Wednesday, September 21, 2011

Painting at Boscobel

Last Friday Lauren and I went painting at Boscobel, an elegant Federal period house museum set on lovely landscaped grounds with breathtaking views of the Hudson River. I was picking up two drawings from a show at the museum called, Hudson River Contemporary: Works on Paper, (catalog) organize by James McElhinney from the Art Students League. Here are the two drawings from the show, but what Lauren and I were really excited about was the fantastic 'Claudian' view of the Hudson River, which we both painted.

Koeppel, Kaaterskill Clove, ink heightened with white

Koeppel, Hudson Valley, ink
When I say that the view is Claudian, I'm talking about it being 'setup' both by its natural backdrop and its composed foreground landscaping to resemble the Classical Landscape. Particularly as it was developed by Claude Lorrain. The key features are a dominant foreground tree arching over a 'stage' where the figure story is told, and then one large swoop of space around the other side of the picture to a very deep space (usually mountains and water). This compositional structure has been very popular through all subsequent ages of landscape painting because of its poetic and philosophical significance as a metaphor. The metaphor is the transition that the mind goes through in the discovery of Beauty from being focused on the human detail and worldly action of the foreground (all of which is fleeting) to the elusive unifying atmosphere of the deep space which is irridescent and intangible. The goal ultimately is to realize that the two things are in fact the same. This trancendental principle was later adapted by the Hudson River School to reflect American scenery as discussed a little here.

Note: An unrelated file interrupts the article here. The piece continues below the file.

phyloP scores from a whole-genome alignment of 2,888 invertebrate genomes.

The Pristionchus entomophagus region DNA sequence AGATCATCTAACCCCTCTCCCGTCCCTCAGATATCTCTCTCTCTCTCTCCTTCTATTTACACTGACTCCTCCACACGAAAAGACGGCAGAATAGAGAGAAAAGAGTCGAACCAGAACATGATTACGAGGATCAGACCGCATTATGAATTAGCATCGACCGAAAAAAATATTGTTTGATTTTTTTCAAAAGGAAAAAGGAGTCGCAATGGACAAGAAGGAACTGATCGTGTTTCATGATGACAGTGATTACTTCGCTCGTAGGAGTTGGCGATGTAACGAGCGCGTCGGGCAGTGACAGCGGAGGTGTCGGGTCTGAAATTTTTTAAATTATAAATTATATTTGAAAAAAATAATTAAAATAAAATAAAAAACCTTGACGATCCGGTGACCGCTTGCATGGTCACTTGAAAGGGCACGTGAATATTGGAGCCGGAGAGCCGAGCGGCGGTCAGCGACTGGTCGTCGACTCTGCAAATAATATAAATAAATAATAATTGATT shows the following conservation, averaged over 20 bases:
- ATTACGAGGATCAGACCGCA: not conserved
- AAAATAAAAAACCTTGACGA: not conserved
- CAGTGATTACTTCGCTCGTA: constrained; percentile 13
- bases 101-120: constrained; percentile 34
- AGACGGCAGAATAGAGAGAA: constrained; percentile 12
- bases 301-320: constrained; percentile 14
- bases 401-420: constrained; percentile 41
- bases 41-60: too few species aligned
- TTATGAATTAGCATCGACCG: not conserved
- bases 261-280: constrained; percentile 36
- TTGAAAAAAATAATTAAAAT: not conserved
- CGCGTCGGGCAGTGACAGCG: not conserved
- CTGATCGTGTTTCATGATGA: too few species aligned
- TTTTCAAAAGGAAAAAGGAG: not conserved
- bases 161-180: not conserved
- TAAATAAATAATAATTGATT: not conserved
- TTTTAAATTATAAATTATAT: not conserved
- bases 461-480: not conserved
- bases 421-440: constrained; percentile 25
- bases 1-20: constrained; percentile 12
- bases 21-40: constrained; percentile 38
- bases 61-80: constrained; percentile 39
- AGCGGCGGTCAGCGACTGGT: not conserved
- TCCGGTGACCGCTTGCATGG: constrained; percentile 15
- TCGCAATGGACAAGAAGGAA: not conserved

Here are the sketches that Lauren and I did to try to capture this view. I feel like they're both fairly romantic, but that was also an inherent quality of the view. I've also begun a larger 30x24 vertical adaptation of the composition that I may even go bigger with later. The first day of intitial lay-in of the compostion is shown below. I added a Large Oak which would originally been a part of the view if it hadn't been 'subtracted' by hurricane Irene.

Erik Koeppel, "View from Boscobel", 10x16 inches, oil on panel

Lauren Sansaricq, "View from Boscobel", 10 x 16 inches., oil on panel

Erik's Sketchbook page of Boscobel view

Erik's 30x24 painting, Day 1
Thank you for reading. More painting trips will be posted soon.

Our websites : Erik Koeppel  and Lauren Sansaricq

1 comment:

  1. Magnificent! Read the article in American Artist Magazine. The Hudson River School of painting is one of the most beautiful and thanks for adding to it. Waiting to here of workshops.